The retirement income problem became more complicated in the first quarter of 2016 as U.S. companies ratcheted down their dividend growth.

According to Chicago-based Henderson Global Investors, U.S. dividend growth slowed to 6.8 percent in nominal terms, and 8.1 percent in real terms for the quarter to $108 billion. By comparison, U.S. dividends grew by 14.1 percent nominally and 10.2 percent in real terms during the fourth quarter of 2015.

Global dividends, the Henderson Global Dividend Study found, grew by 2.2 percent in the first quarter to $218 billion total, buoyed in part by a weaker dollar. Total first-quarter global dividends rose by $4.7 billion, or 3.1 percent, year over year.

In the fourth quarter, global dividends grew by 9.9 percent, but declined by 2.2 percent in real terms because of the relative strength of the U.S. dollar. Since Henderson measures dividend payouts in U.S. dollars, currency fluctuations impact their real value.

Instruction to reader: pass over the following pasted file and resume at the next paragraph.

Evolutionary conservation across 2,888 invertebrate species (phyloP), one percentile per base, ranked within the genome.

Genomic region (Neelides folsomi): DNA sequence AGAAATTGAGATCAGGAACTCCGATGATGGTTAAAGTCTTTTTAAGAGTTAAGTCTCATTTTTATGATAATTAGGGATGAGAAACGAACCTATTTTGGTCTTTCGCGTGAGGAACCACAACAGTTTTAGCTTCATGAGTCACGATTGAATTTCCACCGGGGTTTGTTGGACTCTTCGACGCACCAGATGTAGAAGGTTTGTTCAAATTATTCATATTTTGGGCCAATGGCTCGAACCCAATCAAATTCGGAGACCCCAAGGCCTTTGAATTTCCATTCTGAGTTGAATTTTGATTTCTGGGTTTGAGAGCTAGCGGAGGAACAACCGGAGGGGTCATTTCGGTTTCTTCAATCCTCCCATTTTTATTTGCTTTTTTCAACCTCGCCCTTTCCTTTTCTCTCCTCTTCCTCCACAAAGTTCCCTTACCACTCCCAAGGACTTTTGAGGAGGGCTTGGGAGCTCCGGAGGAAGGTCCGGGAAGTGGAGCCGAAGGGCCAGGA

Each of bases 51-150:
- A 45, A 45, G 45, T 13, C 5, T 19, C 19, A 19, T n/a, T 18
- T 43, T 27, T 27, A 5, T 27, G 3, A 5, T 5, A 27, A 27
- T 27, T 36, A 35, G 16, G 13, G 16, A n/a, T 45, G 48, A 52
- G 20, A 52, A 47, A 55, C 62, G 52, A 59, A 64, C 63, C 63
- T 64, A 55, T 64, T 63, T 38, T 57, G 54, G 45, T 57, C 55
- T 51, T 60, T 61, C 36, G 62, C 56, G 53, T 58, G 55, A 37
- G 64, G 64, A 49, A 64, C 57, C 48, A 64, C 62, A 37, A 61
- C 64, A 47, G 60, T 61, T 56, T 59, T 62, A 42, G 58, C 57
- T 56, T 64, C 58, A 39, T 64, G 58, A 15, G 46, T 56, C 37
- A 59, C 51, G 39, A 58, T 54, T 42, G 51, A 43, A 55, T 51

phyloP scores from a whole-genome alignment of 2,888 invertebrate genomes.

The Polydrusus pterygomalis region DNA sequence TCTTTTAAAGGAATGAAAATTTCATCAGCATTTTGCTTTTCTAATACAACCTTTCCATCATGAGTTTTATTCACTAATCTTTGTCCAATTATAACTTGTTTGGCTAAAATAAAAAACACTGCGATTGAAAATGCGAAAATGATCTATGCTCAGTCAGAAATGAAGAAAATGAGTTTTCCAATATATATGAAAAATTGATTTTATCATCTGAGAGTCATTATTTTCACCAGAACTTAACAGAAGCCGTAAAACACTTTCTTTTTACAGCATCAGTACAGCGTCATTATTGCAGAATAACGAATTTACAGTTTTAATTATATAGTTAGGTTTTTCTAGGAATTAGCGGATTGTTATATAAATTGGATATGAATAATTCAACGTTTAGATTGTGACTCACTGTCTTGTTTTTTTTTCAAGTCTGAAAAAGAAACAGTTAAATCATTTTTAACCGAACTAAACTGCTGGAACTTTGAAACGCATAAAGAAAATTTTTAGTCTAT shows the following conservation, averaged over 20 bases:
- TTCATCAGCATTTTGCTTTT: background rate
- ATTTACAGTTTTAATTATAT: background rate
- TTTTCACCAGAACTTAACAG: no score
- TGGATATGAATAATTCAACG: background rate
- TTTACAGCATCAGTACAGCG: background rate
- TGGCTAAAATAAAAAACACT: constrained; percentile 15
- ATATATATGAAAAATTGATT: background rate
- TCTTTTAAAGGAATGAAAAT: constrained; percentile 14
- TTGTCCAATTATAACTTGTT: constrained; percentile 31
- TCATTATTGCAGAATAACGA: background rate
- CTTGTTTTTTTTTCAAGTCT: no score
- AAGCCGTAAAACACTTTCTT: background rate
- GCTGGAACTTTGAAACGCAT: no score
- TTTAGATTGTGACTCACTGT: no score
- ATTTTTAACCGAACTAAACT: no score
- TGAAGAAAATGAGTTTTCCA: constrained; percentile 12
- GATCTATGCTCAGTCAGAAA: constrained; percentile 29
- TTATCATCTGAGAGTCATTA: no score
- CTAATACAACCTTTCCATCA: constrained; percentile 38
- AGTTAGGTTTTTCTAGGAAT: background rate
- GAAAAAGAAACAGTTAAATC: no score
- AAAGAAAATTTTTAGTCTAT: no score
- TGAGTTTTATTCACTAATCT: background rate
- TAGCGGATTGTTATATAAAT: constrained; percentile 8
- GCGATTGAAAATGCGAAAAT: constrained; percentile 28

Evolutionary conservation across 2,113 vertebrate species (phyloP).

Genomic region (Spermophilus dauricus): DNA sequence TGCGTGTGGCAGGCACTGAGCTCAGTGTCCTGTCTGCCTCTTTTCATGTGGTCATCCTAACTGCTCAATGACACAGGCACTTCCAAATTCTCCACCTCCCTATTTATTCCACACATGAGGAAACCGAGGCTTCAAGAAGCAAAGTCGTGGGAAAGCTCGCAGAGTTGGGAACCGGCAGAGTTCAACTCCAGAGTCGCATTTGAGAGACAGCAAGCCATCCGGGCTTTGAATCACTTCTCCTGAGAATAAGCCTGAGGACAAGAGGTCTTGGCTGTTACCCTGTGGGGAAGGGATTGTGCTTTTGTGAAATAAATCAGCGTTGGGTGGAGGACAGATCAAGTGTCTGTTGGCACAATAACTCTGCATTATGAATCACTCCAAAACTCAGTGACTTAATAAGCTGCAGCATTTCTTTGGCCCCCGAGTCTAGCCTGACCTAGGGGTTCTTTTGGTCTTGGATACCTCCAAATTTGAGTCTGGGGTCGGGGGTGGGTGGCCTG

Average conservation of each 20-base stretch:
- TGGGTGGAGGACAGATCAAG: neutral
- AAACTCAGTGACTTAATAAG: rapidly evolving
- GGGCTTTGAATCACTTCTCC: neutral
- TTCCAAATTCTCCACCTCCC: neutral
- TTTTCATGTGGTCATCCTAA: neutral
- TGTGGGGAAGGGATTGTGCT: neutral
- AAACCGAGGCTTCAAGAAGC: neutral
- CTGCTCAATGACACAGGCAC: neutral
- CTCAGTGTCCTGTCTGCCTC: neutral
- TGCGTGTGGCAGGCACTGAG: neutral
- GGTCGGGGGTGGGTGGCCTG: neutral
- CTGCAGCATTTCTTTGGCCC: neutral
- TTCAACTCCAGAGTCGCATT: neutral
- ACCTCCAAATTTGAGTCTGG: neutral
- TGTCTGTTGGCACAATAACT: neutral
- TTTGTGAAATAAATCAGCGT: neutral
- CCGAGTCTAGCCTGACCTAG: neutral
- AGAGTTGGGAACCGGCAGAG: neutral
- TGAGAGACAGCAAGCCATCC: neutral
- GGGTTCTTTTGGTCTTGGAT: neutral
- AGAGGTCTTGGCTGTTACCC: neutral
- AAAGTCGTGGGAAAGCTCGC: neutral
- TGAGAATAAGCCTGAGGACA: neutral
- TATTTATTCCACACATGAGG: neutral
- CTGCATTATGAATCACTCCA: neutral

"The impact of falling commodity prices is likely to drag on dividends for the next 12 months,” says Ben Lofthouse, co-manager of Henderson’s Global Equity Income Fund. “Over the past few years, we’ve seen 9 percent dividend growth. Now we’re seeing it slow quite a bit, but for perspective, dividend growth is still beating inflation and generating an attractive real return.”

Over the rest of the year, Henderson expects global dividends to rise 3.9 percent to an annual total of $1.18 trillion, an underlying increase of 3.3 percent.

“While the dollar has weakened a bit, the euro is a bit stronger and currency is still a negative impact on dividends year over year,” Lofthouse says. “If currencies remain stable, their impact will become positive by the end of the year and the headline numbers will exceed underlying dividend growth.”

Dividend payments in Japan, North American and Europe were responsible for the bulk of the growth, while Asia, the UK and emerging markets lagged.

Lofthouse says that dividend growth is likely to continue in some international markets regardless of macroeconomic conditions.